Real talk: Are you getting where you want to go in life? Are you putting your foot on the gas pedal, or are you idling?
These are hard questions to ask – I get that. But they’re also really important.
You’re the one in the driver’s seat. Falling asleep at the wheel is dangerous, both literally and metaphorically.
But being awake, alert, and active? That can save a life.
It’s been my honor to coach two private clients in VIP coaching days this week. These women are AWAKE. They are shifting old patterns, questioning limiting beliefs, and saying goodbye to self-doubt. I’m so proud of them.
If you’re yearning for that, remind yourself …
“It’s me who decides.”
This is a quote from Pamela Druckerman’s memoir Bringing Up Bebe. Druckerman writes about a day when her small son kept running outside the park gate. She kept trying to say no, but it wasn’t working.
Then Druckerman’s friend Frederique showed her how to say no from a place of clarity, assurance, and conviction. And lo and behold, the little boy paid attention.
“Saying no isn’t exactly a cutting-edge parenting technique. What’s new is Frederique’s coaching me to drop my ambivalence and be certain about my own authority …. C’est moi qui decide (It’s me who decides). Just uttering this sentence is strangely fortifying.”
“It’s me who decides” helped me the other night. After a full day of work, I had a weightlifting session scheduled. Part of me wanted to keep my commitment to getting stronger, and part of me wanted to go lie down.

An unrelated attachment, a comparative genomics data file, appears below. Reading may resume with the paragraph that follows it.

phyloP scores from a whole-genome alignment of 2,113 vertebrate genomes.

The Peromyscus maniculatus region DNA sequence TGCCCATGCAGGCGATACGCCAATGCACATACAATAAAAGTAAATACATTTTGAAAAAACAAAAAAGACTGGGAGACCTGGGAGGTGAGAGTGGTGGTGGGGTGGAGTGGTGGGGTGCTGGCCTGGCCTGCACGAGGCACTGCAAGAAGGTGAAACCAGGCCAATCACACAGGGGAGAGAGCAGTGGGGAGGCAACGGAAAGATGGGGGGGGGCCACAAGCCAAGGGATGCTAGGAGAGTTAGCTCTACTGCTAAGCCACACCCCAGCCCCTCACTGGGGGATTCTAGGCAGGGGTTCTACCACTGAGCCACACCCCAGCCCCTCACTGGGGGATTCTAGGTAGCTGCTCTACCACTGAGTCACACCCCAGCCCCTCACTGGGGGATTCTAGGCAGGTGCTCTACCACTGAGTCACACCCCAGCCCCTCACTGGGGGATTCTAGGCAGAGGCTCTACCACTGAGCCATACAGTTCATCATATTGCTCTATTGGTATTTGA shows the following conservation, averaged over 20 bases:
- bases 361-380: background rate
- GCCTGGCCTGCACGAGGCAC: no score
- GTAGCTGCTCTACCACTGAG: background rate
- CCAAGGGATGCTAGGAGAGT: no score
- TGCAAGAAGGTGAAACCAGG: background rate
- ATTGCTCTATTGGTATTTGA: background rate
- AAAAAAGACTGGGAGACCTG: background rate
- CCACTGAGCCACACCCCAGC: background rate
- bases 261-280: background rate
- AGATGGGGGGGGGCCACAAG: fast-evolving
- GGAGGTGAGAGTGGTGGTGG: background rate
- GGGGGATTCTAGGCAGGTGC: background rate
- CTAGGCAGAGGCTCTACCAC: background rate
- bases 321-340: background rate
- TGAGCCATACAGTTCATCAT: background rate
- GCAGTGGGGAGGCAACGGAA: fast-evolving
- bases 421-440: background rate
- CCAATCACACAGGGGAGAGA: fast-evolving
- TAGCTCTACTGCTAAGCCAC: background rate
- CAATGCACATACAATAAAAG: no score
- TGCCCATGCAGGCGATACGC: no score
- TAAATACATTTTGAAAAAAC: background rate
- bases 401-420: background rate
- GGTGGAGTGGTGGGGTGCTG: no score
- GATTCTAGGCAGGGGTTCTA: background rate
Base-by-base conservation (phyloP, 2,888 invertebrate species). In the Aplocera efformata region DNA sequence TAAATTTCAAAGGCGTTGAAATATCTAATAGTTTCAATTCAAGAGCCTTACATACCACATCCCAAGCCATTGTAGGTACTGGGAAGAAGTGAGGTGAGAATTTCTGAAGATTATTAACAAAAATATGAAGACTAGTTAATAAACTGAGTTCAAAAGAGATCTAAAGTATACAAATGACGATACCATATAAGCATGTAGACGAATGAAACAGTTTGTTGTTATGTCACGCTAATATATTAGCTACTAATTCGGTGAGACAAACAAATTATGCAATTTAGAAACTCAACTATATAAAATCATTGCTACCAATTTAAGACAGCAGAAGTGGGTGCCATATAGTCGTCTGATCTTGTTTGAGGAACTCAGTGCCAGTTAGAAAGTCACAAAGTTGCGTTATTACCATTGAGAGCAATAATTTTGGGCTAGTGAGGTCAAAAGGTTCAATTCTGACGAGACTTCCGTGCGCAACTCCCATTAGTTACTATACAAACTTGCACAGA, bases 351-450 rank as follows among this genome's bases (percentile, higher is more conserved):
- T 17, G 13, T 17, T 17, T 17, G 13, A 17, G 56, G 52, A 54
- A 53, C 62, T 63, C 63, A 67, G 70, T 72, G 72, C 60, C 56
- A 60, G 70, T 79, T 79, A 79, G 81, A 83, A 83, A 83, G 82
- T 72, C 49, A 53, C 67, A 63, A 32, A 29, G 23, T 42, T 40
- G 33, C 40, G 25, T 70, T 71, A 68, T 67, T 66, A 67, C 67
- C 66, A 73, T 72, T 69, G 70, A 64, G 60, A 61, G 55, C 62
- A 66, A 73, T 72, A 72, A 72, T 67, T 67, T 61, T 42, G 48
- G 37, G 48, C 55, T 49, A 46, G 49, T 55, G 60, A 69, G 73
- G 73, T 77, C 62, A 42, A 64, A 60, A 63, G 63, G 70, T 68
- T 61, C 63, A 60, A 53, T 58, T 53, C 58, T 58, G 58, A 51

I wasn’t sure if I was needing-to-rest tired or I’m-just-reluctant tired, though I suspected the latter.
So I did what many of us do: I didn’t decide. Instead, I did a series of small tasks, such as replying to emails. Since I wasn’t willing to commit to a decision, I stalled. My confidence and self-trust ebbed away.
Fortunately, I stopped the cycle and walked up to my husband Jonathan. He knew I’d intended to lift, so he raised an eyebrow and said, “Well?”
Then I told him all of the reasons why I thought I shouldn’t do my workout. In my head they had seemed reasonable, but when I spoke them aloud, they sounded flimsy.
We talked through the hesitations, but really, Jonathan didn’t have to say much. Both of us knew that it was time for me to choose.
The words that came out of my mouth were: “You know what? I don’t feel like it, but I’m going to work out anyway.”
In that moment, I did feel reluctant, but I also felt strong.
And you know what’s crazy? I had a great workout! The weights went up easily. I’d sold myself on this story of how it was going to be so hard to lift, when in reality the hardest part was making the decision to do it.
Here’s my question to you: Where are you deferring a decision? Where are you telling yourself a defeating story: “It’s too hard, I can’t do it, I’ll mess up” … ?
Wherever that is, commit to a choice … and watch yourself get stronger.
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